Thursday, March 23, 2017

The Ministry of Coaching: Extend an Invitation to Young People...Especially Girls

Sitting at a table with the female coaches at a Colloquium on the Ministry of Coaching, I shared with nine other women an important realization. I said "I don't know that I ever thought about being a coach when I was in high school, and I had two female coaches. One of my coaches was an excellent coaching, meaning—she went on to coach at the collegiate level. I'm not sure why I didn't think of being a coach. I know that no one ever asked me to consider being one. If someone had, I wonder what I would have said." 

The women sitting beside me were less than 20% of those in attendance at this wonderful gathering— a meeting of 64 different coaches of more than 15 different sports from Jesuit secondary schools (in the western US). The school I work out sent nine attendees; I was one of two women in our group, and interestingly enough two of my male colleagues with me coach girls soccer. Not one woman in attendance coaches a boys' sport. In our three days together, I learned more than I know—and yet one thing became very clear. If we believe that coaching is a ministry, we must encourage young people to not only think of it as one, we must invite them to it.
Female teams have won 14 of UCLA's last 18 NCAA titles.
Four of their coaches discuss the pressures and rewards of what they do.
Today in class, I invited my students to consider this challenging, but life giving ministry. I said to them, "You have probably had some good coaches and some bad ones. As you know, the good ones can have a profound impact on your life." I wanted them to know that you do not need to be great athlete in order to coach; for example, some of the best players have not succeeded as coaches (Magic Johnson, Mike Singletary). Others have, but coaching demands skills that extend far beyond athletic talent. I added, "There are different types of coaches too. You can be a head coach or an assistant coach. Maybe you enjoy being in charge and serving as the face of the team.  You might be someone who wants to run your own program; others need to grow into that role. For some of you, helping where and as you can is your thing. If you love sports and enjoy participating in athletics, if you want to contribute to building a team and motivating others, think about coaching in your future. I guarantee that you will have good stories to tell and who knows, maybe a victory or two. Girls, there were only 10 of us at this conference; please consider coaching in your future."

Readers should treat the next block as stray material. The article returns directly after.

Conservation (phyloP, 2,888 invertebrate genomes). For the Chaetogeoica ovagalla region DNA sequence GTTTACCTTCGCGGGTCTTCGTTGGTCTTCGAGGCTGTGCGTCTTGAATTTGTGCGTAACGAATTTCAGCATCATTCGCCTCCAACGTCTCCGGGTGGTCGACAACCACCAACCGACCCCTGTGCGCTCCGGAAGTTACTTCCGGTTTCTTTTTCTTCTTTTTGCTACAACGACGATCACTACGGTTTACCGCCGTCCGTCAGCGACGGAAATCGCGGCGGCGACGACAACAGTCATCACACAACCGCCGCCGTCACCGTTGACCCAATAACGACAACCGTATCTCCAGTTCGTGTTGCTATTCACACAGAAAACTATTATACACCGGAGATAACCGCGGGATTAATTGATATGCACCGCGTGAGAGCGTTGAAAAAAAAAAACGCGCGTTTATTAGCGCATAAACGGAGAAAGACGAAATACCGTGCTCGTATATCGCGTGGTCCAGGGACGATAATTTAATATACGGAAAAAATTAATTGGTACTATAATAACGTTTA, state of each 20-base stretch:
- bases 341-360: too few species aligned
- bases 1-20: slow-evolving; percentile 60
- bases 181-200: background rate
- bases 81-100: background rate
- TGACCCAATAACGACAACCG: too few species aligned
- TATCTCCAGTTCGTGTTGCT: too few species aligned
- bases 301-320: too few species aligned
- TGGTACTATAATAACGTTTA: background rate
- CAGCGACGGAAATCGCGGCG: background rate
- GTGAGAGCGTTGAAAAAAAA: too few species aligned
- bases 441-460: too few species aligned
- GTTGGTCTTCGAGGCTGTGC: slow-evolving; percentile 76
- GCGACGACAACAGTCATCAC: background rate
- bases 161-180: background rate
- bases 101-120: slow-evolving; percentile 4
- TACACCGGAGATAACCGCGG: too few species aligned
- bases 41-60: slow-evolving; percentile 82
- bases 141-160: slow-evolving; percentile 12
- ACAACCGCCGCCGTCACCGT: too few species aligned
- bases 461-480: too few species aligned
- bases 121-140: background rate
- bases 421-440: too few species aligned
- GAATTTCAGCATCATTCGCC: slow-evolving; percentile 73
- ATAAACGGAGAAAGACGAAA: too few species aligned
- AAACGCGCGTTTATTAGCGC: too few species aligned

I write tonight, though tired and behind on the work I missed while I was away, because I hope anyone who reads this blog will invite a young person to consider coaching. The invitation—by way of a question—has always been the approach to understanding vocation. For example, at the Colloquium's final mass, Father Paul Grubb, SJ: the downhill ski coach at Jesuit High in Porltand, Oregon urged us to ask the young people we coach the following two questions: Have you ever thought about entering the Society of Jesus? Have you ever considered a vocation to the priesthood? He said, "these questions, said with joy, honesty and enthusiasm might awaken a response that your athlete didn't know he had." It made me wonder how I would have responded if my tennis or track coach had said to me, "have you ever thought about coaching?"
My colleague and sister in coaching Jen and I had a fun and spirited debate on the first night of the Colloquium. The planning team had hoped to host Brandi Chastain as the keynote speaker. Chastain, a two-time Women's World Cup Champion soccer player and two time Olympic gold medalist, coaches at Bellarmine College Prep in San Jose. Bellarmine is a Catholic, Jesuit secondary school that is a home for 1600 boys. Jen believes that Chastain should be coaching girls; her influence and example would be wonderful for young women. I think it's more important that she is coaching boys. Boys rarely have female coaches; there's really no reason they shouldn't. You might be thinking, So what. Does it make a difference? Yes...No...and Maybe. It's ministry—God's work. Ultimately God is the head coach anyway. But there's more to both of those ideas...and questions...let's save that debate for the next Colloquium. I wonder how many more, if any, female coaches will join me.

NB: As mentioned in my presentation, I do not refer to high school sports as "men's soccer" or "women's volleyball." I use the descriptors "boys" and "girls." I truly believe that part of my job is to mold my 14, 15 and 16 year old golfers into becoming "women." They are not there yet...I know, I wasn't. That's part of the ministry.

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